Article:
Trashformations and Schoolhouse on the Dam Beach

Posted on May 17, 2012

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Everywhere we looked this morning we saw piles of castoff Stuff turned into astonishing sculptures and kinetic displays and things defying description.  They were entries in the Green Elk Rapids Trashformations contest.  Miss Sadie and the Cowboy posed at the Giant Frame for their ArtRapids! portrait.

We headed to the Dam Beach to see why all those kids were hanging out on the beach on a schoolday.

Teacher Rich Roman had one posse of sixth-graders making watercolors about water.  (Mr. Roman! Is it okay if we get some sand in the wet paint to make it kind of textured?   Sure, why don’t you try it? )  Artist Joani Braun—the 2012 Elk Rapids Citizen of the Year—was across the way surrounded by more kids. Mr. Roman said they’d all be back in the afternoon to write essays about their morning experience.

Over on the other side of the dune more kids planted native wildflowers and beach grasses and shrubs to help stabilize the beach and filter runoff.

For just a moment I glimpsed their distant ancestors hauling water up from the Bay in buckets to tend growing things. Then the breeze shifted and they were 21st Century kids again.

Stretched out along the shoreline we found another of the quirky Trashformations entries. This one resembled a really long clothesline where repurposed t-shirts and towels danced in the breeze next to bottle sculptures.  It was very engaging.

While I was taking pictures of the clothesline the Cowboy was flirting with the girls. They came running. Oh, look at the cute dogs!  Can we pet them?  OK, so there’s a cloud of girls surrounding the Cowboy, cooing over him, and here come the boys. The boys took to Miss Sadie. The Duo were in heaven.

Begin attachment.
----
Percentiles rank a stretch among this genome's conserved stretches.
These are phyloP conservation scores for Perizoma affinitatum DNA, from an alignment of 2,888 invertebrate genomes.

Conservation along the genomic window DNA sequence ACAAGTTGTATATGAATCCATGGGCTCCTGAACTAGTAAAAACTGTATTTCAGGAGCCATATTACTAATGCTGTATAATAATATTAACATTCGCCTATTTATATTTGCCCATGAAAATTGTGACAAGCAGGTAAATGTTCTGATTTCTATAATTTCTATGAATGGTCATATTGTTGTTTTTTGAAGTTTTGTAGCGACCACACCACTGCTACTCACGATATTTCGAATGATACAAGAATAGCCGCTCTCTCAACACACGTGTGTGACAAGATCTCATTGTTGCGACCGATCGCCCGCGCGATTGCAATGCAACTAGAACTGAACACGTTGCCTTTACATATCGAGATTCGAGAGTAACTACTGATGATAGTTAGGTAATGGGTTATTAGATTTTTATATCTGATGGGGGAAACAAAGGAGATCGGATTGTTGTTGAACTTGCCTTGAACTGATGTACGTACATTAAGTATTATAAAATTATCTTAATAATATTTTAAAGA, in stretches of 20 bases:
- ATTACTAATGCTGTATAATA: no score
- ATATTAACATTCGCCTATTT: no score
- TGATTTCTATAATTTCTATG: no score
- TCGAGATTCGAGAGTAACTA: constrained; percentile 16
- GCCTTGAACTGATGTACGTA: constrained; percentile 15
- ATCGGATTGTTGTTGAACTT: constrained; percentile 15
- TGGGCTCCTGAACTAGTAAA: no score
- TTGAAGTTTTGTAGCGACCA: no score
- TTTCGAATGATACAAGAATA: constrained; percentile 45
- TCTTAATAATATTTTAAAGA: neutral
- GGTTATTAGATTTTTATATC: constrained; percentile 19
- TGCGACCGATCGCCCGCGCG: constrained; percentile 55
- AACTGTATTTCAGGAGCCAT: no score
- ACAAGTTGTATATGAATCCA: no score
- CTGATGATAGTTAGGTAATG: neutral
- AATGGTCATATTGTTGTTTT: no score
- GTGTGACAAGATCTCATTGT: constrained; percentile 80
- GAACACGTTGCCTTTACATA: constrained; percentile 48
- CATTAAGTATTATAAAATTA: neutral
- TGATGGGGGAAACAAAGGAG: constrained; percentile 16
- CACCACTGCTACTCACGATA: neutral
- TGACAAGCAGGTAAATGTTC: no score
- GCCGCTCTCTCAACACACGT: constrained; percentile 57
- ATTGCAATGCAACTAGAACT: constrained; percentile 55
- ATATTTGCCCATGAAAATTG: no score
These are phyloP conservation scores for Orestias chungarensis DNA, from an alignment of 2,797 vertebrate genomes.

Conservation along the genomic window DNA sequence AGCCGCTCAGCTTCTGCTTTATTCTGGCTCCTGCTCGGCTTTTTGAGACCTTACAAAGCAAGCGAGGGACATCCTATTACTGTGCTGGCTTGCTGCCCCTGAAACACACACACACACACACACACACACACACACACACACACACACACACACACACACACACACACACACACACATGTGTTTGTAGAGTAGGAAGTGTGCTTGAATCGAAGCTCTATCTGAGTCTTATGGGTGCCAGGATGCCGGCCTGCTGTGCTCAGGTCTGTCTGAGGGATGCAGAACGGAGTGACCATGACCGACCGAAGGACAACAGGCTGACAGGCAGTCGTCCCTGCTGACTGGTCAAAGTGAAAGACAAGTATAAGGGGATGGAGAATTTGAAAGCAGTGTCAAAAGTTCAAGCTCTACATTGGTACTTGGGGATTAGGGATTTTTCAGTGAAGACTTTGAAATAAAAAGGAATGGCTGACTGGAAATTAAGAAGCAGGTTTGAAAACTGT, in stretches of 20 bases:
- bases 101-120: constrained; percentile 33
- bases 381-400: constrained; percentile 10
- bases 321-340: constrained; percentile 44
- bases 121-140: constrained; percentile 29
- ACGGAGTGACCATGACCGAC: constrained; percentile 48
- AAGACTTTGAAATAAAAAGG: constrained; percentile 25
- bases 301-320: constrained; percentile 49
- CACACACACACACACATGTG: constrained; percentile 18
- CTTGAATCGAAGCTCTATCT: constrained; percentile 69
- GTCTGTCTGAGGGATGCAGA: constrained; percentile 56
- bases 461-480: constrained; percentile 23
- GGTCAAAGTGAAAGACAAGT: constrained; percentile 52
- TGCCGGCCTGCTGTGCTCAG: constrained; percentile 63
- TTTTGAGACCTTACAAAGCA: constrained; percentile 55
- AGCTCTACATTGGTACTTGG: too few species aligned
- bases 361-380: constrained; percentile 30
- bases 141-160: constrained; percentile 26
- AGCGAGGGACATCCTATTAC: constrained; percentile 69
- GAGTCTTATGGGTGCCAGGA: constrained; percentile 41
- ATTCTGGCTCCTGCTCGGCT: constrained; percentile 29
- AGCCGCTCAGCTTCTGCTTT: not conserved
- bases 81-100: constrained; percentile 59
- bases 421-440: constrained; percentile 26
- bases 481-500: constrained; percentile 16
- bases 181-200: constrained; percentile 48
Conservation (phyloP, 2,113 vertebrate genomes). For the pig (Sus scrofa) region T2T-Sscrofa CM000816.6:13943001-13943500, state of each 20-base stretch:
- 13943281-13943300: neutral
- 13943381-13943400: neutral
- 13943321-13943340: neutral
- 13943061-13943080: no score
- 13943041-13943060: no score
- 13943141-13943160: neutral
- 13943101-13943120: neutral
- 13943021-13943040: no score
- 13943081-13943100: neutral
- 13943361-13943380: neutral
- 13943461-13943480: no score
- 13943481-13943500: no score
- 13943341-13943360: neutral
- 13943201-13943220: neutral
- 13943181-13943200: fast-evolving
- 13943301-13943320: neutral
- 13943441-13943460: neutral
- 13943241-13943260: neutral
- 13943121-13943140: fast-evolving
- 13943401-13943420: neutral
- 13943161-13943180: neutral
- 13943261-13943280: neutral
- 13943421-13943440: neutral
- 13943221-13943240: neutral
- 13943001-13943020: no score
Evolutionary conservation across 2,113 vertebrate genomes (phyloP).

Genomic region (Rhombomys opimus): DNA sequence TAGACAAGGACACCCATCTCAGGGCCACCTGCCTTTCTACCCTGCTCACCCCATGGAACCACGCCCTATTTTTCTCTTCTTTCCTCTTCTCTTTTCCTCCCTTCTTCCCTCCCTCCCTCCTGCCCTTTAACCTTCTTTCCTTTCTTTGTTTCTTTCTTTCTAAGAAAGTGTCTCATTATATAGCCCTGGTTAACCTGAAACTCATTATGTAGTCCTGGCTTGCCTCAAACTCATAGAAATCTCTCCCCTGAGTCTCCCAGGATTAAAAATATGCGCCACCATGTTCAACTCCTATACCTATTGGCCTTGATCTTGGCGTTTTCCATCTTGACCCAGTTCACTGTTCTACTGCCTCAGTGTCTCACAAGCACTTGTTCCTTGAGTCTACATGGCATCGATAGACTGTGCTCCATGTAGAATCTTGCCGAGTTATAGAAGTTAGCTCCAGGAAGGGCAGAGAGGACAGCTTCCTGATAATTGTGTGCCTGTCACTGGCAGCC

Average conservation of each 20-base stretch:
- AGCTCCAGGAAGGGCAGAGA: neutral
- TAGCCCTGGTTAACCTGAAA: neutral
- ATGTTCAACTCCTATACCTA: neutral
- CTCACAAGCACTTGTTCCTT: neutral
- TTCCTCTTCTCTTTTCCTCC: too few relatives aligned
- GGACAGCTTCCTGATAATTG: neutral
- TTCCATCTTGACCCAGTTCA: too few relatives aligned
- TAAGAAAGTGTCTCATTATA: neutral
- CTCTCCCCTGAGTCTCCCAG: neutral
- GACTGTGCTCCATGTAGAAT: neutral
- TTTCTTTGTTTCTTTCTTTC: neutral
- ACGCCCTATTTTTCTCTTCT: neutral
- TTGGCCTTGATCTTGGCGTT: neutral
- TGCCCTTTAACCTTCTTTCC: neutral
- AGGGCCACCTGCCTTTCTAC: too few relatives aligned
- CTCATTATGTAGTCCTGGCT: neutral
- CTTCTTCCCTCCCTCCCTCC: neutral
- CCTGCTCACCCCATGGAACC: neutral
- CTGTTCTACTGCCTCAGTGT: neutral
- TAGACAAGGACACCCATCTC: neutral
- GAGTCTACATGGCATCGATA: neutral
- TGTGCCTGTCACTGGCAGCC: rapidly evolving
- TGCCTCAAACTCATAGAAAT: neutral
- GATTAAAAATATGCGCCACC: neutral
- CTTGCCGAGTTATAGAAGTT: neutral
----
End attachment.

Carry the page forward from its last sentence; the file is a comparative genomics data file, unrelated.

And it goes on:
Then it was time to leave. We met some more volunteers on our way back to the car.  Lots of them have no children in school. They just turned out for Elk Rapids kids, all of ’em.

So lessee, what were the kids doing on the beach on a schoolday?

  • Learning about ecology, recycling, protecting water resources, native plants. Science.
  • Making watercolors with a working artist. Art.
  • Writing essays. English.
  • Studying this patch of ground, and how it came to be here in just this way. History.

I would not put it past those wily volunteers to work a little math in there, too. (If we plant these 12 inches apart how many plants will we need to make a row from here to that spot over there on the dune?)

And so, in one way and another, the Sixth Grade learned that people in the community value them, and their future. They learned how to be responsible grownups from people who had perfected the art.  I tell you, when things work Around Here they work really well. An excellent day all the way around.

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